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Does anyone own the Remington RM380?

Discussion in 'Handguns: Autoloaders' started by 5-SHOTS, Jul 8, 2019.

  1. Walt Sherrill

    Walt Sherrill Member

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    That seems to be the case, but I'm not a firearms engineer.

    The RM380 is not REALLY all that large, and I liked the fact that it used the Browning Short-Recoil Locked Breech mechanism, and had a metal frame. I bought mine based on those factors and have been pleasantly surprised with how it feels and works in my hands. I use a leather pocket holster and its nearly invisible in my pocket.
     
    Last edited: Jul 14, 2019
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  2. gc70

    gc70 Member

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    Like Walt, I am not a firearms engineer, but the RM380 seems well-built and tough.

    Your comment also reminded me that all three of my 380 pistols were designed for 9mm and simply rechambered for 380.
     
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  3. BC17A

    BC17A Member

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    The Rohrbaugh R9 had a problem with slides cracking. I've read lots of threads on rohrbaugh.com about these cracks. I haven't read anything about the R380 having the same issues. I understand the only differences between the two are the barrel, recoil spring and magazine spacer so the design may have been too much for 9mm. This could be why Remington decided to just produce the 380.
     
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  4. Cokeman

    Cokeman Member

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    Actually, I think this is the case with everyone. People say that they can shoot it well, but I’d like to see their groupings on paper. I am betting that not all of their shots would even hit the paper. Hopefully they can shoot it well enough to hit the person that is attacking them. I hope somebody here can prove me wrong.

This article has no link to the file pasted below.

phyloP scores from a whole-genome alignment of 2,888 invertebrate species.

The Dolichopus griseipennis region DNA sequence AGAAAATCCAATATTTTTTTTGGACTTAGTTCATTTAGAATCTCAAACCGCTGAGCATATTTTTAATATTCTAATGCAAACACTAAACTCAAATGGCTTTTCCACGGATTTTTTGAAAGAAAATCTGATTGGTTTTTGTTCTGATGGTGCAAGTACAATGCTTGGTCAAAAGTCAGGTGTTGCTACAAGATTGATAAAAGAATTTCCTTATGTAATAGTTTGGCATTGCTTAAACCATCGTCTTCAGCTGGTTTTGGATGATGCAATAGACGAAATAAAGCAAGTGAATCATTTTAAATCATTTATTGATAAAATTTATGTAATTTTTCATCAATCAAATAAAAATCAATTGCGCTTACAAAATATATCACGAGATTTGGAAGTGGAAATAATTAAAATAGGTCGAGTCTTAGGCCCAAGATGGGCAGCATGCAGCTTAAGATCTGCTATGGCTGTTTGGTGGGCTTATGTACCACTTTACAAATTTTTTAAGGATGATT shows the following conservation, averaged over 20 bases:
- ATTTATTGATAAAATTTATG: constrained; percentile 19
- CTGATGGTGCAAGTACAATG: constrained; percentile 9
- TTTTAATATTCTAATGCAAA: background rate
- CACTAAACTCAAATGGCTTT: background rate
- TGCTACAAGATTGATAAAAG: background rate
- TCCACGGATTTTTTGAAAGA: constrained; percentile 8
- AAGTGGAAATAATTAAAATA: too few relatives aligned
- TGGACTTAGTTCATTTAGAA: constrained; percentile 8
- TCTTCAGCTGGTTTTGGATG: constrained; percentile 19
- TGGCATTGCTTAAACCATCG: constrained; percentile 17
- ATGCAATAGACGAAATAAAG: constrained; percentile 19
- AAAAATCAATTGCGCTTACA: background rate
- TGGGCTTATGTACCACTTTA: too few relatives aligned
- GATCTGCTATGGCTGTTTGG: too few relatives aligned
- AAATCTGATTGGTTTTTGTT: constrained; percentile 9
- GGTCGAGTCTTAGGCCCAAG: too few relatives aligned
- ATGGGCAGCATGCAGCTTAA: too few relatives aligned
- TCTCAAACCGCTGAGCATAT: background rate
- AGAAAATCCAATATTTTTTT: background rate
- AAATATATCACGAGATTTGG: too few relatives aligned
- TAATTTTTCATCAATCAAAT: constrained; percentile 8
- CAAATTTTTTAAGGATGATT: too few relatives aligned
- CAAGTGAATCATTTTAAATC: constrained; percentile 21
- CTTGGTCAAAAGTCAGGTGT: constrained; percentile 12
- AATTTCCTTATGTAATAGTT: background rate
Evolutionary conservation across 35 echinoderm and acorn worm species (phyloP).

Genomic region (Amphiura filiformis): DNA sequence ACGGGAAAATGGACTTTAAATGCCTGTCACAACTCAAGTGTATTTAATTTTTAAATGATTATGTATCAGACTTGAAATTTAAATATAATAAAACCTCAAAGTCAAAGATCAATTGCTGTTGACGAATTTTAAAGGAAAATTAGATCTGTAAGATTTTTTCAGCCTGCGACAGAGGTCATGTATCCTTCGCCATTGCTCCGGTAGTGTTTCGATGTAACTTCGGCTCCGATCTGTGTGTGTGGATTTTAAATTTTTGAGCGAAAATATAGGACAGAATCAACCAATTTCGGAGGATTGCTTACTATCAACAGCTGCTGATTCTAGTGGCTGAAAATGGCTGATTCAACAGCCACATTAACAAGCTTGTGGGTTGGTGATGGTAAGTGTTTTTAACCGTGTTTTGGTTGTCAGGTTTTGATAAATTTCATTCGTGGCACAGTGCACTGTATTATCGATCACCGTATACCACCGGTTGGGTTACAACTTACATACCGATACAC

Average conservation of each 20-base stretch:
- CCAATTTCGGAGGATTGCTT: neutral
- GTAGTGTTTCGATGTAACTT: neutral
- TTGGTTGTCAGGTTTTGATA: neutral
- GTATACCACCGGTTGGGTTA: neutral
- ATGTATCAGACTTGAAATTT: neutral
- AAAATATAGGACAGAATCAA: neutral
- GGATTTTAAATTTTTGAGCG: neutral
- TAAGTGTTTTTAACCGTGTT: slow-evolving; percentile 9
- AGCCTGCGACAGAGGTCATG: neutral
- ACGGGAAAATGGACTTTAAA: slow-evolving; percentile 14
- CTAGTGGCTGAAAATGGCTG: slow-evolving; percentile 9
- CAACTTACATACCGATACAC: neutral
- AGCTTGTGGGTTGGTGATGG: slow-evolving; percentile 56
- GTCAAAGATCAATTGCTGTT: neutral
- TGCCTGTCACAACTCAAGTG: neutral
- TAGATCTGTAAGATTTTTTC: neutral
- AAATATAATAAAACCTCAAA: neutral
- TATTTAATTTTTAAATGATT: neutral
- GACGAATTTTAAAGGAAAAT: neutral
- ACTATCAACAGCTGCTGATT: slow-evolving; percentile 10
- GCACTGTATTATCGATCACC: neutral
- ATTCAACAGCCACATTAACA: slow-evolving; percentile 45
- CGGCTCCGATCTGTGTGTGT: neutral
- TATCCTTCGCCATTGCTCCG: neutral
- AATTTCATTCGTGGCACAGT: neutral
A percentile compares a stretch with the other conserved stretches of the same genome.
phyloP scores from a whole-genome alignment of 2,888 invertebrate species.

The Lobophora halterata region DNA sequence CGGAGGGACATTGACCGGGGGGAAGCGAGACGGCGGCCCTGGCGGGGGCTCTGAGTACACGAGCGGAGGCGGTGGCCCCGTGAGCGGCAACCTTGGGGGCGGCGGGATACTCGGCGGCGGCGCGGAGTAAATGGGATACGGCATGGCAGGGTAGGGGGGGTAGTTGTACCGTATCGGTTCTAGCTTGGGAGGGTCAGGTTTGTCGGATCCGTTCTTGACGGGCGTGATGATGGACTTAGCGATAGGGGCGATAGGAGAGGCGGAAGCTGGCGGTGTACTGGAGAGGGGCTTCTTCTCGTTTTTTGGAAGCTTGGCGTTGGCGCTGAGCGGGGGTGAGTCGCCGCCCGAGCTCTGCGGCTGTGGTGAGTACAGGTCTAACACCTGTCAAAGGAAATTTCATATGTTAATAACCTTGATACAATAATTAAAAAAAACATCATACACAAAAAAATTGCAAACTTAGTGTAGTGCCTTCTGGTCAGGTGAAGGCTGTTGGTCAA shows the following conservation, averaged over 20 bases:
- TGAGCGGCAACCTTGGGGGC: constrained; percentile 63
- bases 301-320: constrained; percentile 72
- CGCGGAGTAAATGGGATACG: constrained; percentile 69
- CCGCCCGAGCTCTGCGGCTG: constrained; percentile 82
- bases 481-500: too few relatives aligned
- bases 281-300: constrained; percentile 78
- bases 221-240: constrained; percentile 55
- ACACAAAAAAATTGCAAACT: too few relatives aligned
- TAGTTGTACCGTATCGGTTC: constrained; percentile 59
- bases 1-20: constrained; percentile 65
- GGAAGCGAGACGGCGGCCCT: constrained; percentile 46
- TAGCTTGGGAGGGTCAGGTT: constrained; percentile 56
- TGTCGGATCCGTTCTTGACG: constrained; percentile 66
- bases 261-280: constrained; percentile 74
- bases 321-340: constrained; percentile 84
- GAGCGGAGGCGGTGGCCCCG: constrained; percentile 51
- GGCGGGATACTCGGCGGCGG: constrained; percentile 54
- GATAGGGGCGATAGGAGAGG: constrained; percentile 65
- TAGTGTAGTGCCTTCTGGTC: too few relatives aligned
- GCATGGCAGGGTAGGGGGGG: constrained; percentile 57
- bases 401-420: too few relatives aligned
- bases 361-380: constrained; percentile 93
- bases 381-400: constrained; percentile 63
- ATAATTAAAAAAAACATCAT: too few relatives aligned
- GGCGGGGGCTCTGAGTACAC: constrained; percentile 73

5. gc70

    gc70 Member

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    People who think the RM380's trigger pull is too long probably do have accuracy problems. A trigger pull that works for the shooter is absolutely critical for any pistol.

    I don't have trouble grouping with the RM380 or my four other pistols with long DAO triggers, nor were long trigger pulls a problem with the revolvers I shot for decades. The RM380 is a bit more sensitive to grip area; fast groups are better with the pinky extension than with the much shorter flat base plate. Nevertheless, the only time I remember any shots going off the paper were using a sheet crammed with nine targets.

    I don't routinely save my targets, but I will try to remember to do so just for you the next time I take my RM380 to the range.
     
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  6. Cokeman

    Cokeman Member

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    Please do. I would like to find out that mine is not working properly.
     
  7. jar

    jar Member

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    At what distance are you shooting?
     
  8. Cokeman

    Cokeman Member

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    10-15 feet?
     
  9. jar

    jar Member

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    At 3-5 yards I cannot imagine not having all shots within the 9 ring of a standard 5 dot target. With either hand or even either hand singularly.
     
  10. zaitcev

    zaitcev Member

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    T9 or nothing
     
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  11. zaitcev

    zaitcev Member

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    These considerations appealed to me too. But when I went to the store to try RM380, I pulled the slide back and the gun jammed solid. Well, not quite solid, it was possible to move the slide just a fraction back and forth, but it was completely locked. The clerk took over, but could do nothing. He passed it into the back room, where I heard their armorer whacking the poor Remmy with a mallet several times -- and he succeeded. They assured me that the gun would be fine with a little break-in, but I bought a Browning 1911-380 instead. Another plastic frame, but oh well!
     
  12. Styx

    Styx Member

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    MK9, K9, or T9 FTW. T9s are hard to find used, and expensive to buy new. The others can be had pretty cheap used. The MK9 is about the same size as the tiny CM9. It's only 24 oz with the mag installed which is pretty like for an all stainless pistol. On the the belt, weight is a non issue for me....

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